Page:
The spoken energy of Tôpher’s poems is important, because no discussion of his work would be complete without reference to his legendary performances of poetry, including the performances staged with that other passionate and great force for good in Welsh poetry, Ifor Thomas. Stories abound of poems performed by faces wrapped in clingfilm, of rhymes bellowed to the background music of a working chainsaw. Tôpher’s poem ‘The Parthians Invade Hay’ wonderfully captures the raucous energy of these times, while the closing image of ‘After the Festival’ describes the experience of leaving a literary festival as a ‘roller coaster down to a duller world.’ My dearest wish for Sex on Toast is that it unleashes again Tôpher’s work on the festival scene. These are poems that need to be heard as well as read, and I’m so looking forward to the performances of these poems that will set poetry in Wales on fire.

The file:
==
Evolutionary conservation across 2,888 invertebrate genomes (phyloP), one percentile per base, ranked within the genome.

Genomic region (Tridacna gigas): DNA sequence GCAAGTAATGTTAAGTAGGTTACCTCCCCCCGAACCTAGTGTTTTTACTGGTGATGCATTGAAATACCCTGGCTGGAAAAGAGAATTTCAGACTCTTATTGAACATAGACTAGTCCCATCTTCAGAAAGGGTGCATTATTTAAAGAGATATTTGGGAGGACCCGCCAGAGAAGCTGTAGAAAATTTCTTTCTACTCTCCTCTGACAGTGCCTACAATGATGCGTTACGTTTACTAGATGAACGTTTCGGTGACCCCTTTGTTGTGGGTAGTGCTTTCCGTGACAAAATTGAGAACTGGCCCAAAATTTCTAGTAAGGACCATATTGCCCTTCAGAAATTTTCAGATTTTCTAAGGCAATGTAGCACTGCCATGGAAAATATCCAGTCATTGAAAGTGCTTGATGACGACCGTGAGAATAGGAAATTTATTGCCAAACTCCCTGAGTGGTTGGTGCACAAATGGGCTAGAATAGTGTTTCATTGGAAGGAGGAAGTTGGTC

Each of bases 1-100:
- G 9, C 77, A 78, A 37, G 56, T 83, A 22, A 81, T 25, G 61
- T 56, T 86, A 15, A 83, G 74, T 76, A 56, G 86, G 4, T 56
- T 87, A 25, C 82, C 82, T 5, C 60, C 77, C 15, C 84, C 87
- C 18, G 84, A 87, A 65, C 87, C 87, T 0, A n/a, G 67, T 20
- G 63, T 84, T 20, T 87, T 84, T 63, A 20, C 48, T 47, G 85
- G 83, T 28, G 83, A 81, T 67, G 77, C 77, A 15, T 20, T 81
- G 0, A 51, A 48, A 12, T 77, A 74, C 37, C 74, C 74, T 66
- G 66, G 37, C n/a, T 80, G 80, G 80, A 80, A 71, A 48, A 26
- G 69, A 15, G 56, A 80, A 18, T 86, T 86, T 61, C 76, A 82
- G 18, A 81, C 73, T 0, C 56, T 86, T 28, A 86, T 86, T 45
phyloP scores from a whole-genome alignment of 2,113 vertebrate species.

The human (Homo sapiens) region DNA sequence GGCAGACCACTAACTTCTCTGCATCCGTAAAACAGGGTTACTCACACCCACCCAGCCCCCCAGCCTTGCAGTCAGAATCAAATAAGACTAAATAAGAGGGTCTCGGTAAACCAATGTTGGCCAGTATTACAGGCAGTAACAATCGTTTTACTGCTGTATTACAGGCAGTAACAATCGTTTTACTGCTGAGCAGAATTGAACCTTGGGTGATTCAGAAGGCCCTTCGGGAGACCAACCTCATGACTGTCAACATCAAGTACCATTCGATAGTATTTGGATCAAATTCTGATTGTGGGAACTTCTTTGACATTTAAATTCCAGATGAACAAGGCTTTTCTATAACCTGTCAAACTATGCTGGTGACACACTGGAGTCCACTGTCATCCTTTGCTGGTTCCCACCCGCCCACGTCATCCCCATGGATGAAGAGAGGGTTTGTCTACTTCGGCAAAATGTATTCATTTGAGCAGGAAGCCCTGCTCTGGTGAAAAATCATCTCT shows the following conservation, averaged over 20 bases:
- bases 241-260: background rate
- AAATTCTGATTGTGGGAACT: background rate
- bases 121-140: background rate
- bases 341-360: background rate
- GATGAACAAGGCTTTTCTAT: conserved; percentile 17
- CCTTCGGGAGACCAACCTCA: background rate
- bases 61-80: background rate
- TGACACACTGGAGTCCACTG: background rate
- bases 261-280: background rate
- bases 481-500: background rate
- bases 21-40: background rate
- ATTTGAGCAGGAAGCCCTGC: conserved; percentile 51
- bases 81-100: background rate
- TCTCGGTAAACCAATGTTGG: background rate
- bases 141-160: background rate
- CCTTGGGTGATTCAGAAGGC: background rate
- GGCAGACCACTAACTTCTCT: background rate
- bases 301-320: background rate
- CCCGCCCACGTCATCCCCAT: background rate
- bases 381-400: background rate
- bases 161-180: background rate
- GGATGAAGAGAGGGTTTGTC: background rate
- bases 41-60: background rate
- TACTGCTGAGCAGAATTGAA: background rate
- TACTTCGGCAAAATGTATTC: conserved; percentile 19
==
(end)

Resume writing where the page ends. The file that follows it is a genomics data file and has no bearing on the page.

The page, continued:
Just as I started this piece with three meetings with Tôpher, so I’d like to end it with three meetings with his poems, three possible roads through Sex on Toast. Tôpher is, firstly, a brilliant poet of work and of the realities of a working-class experience – an area of life which poetry often turns its back on. Just as, in ‘Pied Beauty,’ Gerard Manley Hopkins praises ‘all trades, their gear and tackle and trim,’ so the poems of Sex on Toast frequently give us life in what the poem ‘Blatant’ describes as ‘Thatcher’s paradise’ – an 80s and 90s world of the dole queue, the training scheme, and menial jobs. The scenarios in important poems like ‘A Scheme for Life,’ ‘Park Place’ and the ambitious sequence ‘The Factory’ will be familiar to anyone who’s seen the scene in the film of Irvine Welsh’s Trainspotting, where Spud attempts to throw a job interview while buzzing on speed. Tôpher’s poems give us all the catch-22s of a working-class existence in the 80s and 90s, with a lived authenticity, the situation faced with humour as well as anger. In this sense, they take their place in a Welsh poetry of working-class social realism which stretches back to the early twentieth-century lodging house poems of W.H. Davies.